Rebels would only cause chaos and destruction if they defeat the Yemen government. The US foreign policy also aims at safeguarding the American businesses abroad, with a collapsed Yemen; American would no longer sustain its businesses in Yemen. The federal has the power to enter into treaties that would promote the US foreign policy (Dumbrell and Barrett 38). The federal has the sole authority of conducting inter-states diplomacy with the foreign countries, appoints foreign representatives, and can authorize defense forces to act so that the foreign policy is upheld.

C) Once President Obama develops his strategy, how should he use the media to deliver his message? Should he be wary of the media? If not, why not? If so, why specifically?

A number of events that happened in the 90’s have shaped media to be a very important potential political actor. It has been observed in many instances whereby the coverage by the media houses play huge roles in the decision making of foreign policy. The US president would have to act with caution when delivering message through the media (Robinson). The media has the ability of portraying a different picture from what the message initially intended to achieve. The president should therefore be wary of the media.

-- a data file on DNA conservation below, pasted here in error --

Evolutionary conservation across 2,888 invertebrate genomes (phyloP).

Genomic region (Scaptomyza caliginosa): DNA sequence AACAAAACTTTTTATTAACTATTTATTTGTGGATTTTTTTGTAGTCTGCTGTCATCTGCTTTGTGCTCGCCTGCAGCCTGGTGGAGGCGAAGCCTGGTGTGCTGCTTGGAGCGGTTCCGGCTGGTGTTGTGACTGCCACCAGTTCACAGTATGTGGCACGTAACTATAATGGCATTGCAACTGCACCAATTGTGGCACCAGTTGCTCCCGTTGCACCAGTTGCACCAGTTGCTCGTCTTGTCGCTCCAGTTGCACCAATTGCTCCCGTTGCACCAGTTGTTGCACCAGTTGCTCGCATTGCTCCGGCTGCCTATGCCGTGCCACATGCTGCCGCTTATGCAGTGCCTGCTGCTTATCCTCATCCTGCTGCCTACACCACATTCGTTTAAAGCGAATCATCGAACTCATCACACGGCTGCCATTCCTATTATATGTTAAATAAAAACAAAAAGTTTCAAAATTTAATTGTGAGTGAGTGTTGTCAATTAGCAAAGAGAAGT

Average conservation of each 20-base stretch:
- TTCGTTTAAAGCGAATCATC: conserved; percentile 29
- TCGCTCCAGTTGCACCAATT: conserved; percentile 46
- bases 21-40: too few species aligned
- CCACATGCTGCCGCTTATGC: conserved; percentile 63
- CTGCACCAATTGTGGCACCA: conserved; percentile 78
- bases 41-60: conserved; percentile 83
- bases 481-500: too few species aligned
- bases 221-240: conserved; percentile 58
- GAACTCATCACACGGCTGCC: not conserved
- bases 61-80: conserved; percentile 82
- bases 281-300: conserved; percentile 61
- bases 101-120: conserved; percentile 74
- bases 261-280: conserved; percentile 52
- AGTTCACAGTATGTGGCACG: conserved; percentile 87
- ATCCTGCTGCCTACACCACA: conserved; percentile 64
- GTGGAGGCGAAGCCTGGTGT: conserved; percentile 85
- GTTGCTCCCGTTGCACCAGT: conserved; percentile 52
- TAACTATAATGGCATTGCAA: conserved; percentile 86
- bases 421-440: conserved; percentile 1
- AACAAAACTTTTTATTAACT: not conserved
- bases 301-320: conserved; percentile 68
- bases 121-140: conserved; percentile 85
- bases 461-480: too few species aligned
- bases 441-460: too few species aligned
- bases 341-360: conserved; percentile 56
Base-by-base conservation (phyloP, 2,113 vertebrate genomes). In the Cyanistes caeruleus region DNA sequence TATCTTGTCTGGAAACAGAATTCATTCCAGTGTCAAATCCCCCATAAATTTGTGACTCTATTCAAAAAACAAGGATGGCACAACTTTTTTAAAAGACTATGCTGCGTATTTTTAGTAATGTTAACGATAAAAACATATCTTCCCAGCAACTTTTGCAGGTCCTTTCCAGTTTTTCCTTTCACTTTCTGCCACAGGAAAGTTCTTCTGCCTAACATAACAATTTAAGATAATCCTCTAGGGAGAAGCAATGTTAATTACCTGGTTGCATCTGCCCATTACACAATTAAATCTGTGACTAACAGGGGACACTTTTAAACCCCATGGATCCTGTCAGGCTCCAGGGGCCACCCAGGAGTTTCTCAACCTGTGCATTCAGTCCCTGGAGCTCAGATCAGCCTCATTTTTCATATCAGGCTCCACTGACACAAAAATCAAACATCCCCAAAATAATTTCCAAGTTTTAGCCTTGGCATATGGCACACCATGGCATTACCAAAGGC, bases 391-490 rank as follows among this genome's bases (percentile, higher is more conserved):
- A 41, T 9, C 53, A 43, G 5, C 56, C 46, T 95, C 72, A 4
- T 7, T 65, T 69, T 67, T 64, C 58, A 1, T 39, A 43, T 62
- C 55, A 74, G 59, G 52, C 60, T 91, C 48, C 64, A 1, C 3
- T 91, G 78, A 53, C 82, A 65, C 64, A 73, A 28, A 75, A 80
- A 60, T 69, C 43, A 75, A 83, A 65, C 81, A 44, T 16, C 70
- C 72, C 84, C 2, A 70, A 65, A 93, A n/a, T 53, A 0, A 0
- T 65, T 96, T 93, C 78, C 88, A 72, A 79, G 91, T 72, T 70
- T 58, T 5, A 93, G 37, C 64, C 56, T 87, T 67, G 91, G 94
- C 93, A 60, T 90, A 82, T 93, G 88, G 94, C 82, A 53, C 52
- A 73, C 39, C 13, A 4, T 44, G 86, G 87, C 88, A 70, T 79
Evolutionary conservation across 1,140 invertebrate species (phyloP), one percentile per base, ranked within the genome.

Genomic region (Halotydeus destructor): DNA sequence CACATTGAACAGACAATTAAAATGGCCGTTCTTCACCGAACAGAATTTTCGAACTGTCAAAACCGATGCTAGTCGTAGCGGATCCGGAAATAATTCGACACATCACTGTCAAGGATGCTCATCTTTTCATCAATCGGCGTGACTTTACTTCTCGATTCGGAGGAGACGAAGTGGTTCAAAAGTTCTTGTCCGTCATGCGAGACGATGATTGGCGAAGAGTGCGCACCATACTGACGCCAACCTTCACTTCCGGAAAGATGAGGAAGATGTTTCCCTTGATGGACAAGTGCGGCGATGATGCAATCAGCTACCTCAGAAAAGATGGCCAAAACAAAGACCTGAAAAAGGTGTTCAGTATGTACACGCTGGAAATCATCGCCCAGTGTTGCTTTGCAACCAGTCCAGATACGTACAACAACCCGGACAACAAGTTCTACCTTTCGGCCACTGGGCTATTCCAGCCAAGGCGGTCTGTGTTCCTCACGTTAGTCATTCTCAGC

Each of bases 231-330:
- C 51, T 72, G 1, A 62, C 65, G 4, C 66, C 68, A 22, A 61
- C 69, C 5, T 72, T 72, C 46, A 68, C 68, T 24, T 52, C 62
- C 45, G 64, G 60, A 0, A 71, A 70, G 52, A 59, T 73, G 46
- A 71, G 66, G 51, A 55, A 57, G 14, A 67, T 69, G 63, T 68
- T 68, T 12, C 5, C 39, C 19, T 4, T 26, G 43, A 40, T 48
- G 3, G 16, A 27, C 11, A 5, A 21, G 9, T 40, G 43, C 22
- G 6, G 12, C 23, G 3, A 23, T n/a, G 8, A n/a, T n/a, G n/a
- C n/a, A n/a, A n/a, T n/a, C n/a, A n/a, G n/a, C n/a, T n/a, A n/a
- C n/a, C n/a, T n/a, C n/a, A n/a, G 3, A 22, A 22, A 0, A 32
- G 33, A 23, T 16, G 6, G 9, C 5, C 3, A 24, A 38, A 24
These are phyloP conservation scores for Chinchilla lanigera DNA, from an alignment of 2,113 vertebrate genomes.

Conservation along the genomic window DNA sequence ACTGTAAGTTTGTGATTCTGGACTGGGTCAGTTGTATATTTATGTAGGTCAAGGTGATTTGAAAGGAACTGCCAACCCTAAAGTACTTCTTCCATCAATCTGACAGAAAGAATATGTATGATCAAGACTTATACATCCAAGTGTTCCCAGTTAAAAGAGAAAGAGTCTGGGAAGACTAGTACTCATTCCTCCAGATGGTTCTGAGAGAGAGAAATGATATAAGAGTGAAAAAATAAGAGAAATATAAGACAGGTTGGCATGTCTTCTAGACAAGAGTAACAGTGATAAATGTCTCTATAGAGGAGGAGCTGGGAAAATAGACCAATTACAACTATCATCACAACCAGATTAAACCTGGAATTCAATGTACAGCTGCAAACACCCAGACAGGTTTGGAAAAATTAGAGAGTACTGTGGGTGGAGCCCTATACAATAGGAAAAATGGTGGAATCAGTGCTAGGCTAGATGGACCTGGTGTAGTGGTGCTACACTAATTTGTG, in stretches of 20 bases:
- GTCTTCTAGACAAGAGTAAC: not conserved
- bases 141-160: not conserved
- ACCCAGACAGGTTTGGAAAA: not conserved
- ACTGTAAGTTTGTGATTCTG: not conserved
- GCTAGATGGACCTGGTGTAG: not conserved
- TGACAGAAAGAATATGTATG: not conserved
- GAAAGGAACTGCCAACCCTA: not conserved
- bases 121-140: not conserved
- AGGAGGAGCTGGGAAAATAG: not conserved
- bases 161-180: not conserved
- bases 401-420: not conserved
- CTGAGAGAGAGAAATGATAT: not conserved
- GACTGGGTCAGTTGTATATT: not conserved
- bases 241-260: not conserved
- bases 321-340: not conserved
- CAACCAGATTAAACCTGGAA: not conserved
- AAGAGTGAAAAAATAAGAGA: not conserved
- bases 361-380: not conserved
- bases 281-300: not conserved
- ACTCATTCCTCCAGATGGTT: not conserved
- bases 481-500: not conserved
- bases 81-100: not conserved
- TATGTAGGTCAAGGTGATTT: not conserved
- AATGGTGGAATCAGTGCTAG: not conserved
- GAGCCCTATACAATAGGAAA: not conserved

The president should not overlook the importance of appointed diplomats if for passing the most accurate message. However, the president must make the announcement promptly and faster to reduce the speculation of the media people. In most cases, these speculations can have impact on bilateral relations. Taking too much before giving a statement may mean that the US has lacked resolve and does not place much importance to an issue (Robinson).

D) What are the American political parties currently saying about this issue? Are there any relevant interest groups the president needs to worry about? How should he deal with these factions?